Talking to your family about your wishes for the future
Nobody likes to think about a time when they are no longer around and talking to loved ones about what you would like to happen after you die may seem morbid or unnecessary. However, talking about financial and practical matters can help put your mind at ease and make things much easier for those closest to you when the inevitable comes. Most people find it difficult to talk about money but Talk Money Week which runs from 8-12th November 2021, is designed to make it easier for everyone.
In this article, we look at how to speak to friends and family about your wishes for the future, covering: what should happen to your property after you die, providing for those closest to you, and choosing who should take care of your financial affairs should you lose the capacity to do so yourself.
Starting the conversation
It can be challenging to bring up such serious matters without warning, so you should introduce the topic with a starting point. Perhaps your circumstances have changed; if you have remarried, had children or grandchildren, or moved home, it can be a good time to raise such matters with family members. It will seem more natural. If you are yet to make a will or Power of Attorney, this can also be a great way to introduce the conversation to your loved ones.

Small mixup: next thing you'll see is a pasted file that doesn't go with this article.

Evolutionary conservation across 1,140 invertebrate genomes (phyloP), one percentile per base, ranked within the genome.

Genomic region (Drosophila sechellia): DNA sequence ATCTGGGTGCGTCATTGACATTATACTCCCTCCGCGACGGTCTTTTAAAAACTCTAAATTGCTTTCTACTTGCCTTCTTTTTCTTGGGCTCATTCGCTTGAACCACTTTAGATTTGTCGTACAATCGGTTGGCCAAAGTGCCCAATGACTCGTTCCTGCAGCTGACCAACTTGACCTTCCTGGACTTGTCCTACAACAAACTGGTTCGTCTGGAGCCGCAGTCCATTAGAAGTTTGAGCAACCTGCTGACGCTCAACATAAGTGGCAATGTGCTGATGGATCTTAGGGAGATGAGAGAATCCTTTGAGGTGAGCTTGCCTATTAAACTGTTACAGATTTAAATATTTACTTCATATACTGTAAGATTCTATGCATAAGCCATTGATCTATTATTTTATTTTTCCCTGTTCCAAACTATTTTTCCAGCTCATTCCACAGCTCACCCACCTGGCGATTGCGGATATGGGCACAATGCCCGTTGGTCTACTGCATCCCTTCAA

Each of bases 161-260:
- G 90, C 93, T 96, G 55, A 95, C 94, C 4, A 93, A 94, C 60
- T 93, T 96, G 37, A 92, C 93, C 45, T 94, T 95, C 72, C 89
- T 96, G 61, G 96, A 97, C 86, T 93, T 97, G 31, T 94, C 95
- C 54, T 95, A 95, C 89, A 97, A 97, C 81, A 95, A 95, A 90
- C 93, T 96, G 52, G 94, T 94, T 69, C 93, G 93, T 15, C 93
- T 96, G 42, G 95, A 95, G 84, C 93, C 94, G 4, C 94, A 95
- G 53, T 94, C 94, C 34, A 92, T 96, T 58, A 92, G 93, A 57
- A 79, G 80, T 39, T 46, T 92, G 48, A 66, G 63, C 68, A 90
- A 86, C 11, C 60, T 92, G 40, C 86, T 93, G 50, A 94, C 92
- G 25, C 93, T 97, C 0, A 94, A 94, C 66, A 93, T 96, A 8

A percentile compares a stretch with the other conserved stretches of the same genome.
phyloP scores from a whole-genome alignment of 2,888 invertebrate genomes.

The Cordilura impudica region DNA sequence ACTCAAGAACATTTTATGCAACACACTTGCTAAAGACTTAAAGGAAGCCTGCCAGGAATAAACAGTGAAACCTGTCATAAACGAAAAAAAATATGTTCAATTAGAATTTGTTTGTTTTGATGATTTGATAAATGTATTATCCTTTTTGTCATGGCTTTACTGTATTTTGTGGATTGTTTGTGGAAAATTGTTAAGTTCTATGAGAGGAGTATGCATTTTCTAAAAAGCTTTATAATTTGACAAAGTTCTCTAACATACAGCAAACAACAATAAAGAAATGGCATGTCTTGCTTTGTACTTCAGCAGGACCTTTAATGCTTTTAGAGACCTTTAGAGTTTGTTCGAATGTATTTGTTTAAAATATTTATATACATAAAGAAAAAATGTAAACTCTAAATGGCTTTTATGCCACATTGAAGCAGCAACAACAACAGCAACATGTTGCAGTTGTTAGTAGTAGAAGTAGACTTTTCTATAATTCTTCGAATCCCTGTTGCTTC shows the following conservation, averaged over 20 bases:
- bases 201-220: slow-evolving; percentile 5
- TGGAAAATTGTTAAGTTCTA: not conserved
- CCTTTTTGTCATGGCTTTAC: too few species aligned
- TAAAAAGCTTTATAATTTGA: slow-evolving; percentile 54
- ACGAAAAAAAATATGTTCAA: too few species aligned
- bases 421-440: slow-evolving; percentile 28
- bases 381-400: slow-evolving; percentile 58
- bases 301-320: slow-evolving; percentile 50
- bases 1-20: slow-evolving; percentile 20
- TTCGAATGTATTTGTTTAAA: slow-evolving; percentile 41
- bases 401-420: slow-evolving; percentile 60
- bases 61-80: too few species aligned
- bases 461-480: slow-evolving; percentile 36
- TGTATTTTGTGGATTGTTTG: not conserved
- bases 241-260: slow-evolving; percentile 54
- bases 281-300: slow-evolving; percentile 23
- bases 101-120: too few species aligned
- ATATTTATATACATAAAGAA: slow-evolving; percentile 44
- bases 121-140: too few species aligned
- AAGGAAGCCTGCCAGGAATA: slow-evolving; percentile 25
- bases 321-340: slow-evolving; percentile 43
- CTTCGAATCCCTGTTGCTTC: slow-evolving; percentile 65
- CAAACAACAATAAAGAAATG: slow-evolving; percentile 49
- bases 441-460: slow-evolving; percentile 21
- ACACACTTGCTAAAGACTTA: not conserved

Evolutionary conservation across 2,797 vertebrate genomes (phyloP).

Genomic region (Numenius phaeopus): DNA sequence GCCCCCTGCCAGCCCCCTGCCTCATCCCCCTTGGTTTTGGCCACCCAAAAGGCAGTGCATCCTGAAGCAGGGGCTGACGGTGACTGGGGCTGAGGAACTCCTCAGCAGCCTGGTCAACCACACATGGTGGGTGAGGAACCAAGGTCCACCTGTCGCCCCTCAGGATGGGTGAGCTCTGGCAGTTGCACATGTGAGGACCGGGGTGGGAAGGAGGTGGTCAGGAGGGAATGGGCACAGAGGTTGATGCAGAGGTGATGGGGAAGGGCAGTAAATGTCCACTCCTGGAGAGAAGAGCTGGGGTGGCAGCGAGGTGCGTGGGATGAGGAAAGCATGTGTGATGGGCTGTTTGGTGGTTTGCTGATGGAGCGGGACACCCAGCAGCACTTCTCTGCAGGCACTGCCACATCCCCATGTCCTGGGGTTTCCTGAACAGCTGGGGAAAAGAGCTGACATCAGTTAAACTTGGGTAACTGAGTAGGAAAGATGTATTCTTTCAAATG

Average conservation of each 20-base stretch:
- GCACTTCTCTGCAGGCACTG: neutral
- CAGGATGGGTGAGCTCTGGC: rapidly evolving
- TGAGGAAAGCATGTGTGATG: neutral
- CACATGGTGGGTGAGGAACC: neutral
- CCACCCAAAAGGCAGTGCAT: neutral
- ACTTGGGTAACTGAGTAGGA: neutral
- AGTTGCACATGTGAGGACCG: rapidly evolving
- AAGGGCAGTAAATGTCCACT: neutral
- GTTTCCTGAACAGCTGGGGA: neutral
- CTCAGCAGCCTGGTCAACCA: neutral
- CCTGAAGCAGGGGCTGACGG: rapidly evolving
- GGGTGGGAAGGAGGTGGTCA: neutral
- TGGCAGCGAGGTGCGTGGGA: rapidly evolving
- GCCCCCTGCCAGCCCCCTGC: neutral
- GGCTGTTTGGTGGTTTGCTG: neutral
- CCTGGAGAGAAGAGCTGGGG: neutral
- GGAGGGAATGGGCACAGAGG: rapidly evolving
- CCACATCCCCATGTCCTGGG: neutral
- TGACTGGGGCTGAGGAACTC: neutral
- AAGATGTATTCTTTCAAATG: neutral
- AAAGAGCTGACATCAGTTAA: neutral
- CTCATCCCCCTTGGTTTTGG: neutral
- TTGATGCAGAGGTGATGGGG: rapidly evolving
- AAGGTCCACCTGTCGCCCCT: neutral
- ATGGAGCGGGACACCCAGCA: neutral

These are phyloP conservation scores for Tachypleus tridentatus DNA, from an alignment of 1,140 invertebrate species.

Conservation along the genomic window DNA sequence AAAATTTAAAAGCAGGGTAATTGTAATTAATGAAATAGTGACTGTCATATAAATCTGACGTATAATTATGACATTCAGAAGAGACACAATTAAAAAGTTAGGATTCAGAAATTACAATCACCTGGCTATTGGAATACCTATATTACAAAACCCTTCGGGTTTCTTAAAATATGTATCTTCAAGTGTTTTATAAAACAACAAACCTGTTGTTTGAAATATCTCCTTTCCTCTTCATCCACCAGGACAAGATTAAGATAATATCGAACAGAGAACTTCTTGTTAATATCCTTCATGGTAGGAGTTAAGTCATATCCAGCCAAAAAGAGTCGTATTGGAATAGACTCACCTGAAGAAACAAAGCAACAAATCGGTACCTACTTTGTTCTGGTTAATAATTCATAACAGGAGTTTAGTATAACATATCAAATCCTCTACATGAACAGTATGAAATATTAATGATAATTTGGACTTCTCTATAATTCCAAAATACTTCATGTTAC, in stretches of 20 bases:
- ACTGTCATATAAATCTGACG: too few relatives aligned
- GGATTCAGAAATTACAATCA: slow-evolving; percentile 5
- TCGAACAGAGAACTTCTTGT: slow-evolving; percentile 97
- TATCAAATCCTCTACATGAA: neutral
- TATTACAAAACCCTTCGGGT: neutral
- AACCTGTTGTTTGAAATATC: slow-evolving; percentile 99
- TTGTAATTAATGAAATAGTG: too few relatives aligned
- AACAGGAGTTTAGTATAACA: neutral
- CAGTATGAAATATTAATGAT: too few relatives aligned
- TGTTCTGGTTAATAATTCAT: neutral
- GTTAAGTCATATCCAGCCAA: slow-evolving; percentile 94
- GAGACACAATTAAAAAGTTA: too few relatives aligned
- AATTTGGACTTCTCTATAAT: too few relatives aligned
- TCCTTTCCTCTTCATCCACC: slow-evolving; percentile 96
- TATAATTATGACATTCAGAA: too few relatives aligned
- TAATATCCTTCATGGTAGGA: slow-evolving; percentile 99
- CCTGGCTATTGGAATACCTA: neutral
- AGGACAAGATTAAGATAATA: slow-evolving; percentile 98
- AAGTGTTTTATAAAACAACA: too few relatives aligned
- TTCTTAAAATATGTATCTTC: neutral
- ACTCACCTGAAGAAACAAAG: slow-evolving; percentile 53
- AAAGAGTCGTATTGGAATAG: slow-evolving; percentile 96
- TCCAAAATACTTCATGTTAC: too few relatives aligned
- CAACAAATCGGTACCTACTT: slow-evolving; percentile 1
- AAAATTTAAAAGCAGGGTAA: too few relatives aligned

Discussing your will
One of the key discussions you will need to have with those closest to you is what should happen to your money and property after you die. While your estate may seem straightforward, and perhaps it is even obvious what should happen, will disputes are common, and you should take steps to prevent such a dispute.
Following a death in the family, emotions are raw, and many families end up in bitter arguments over property. The best way to ensure the distribution of your assets is straightforward - discuss your will and your wishes with your family. Explain why you wish for your property to be distributed as you have set out, and do not be afraid that some people might feel hurt by what you have chosen to do. Will discussions could even help you decide what is best for your family before you make a will or encourage you to amend your will to provide for your family in a way you never previously considered.
Choosing Executors and Attorneys
An important part of planning for the future is choosing who you would like to be responsible for your affairs after you have lost capacity or died.
A Power of Attorney gives someone else the power to make decisions on your behalf after losing the mental capacity to do so for yourself. You should choose a person you trust to be your attorney, and you should discuss the role with them in advance and ensure they are able and willing to act for you.
An executor is responsible for administering your estate after you have died. This can be quite an involved and time-consuming role, so it is essential that you discuss it with those who you would like to step in. You can appoint several executors, and you may even wish to appoint a professional such as a solicitor to deal with the more challenging parts of estate administration.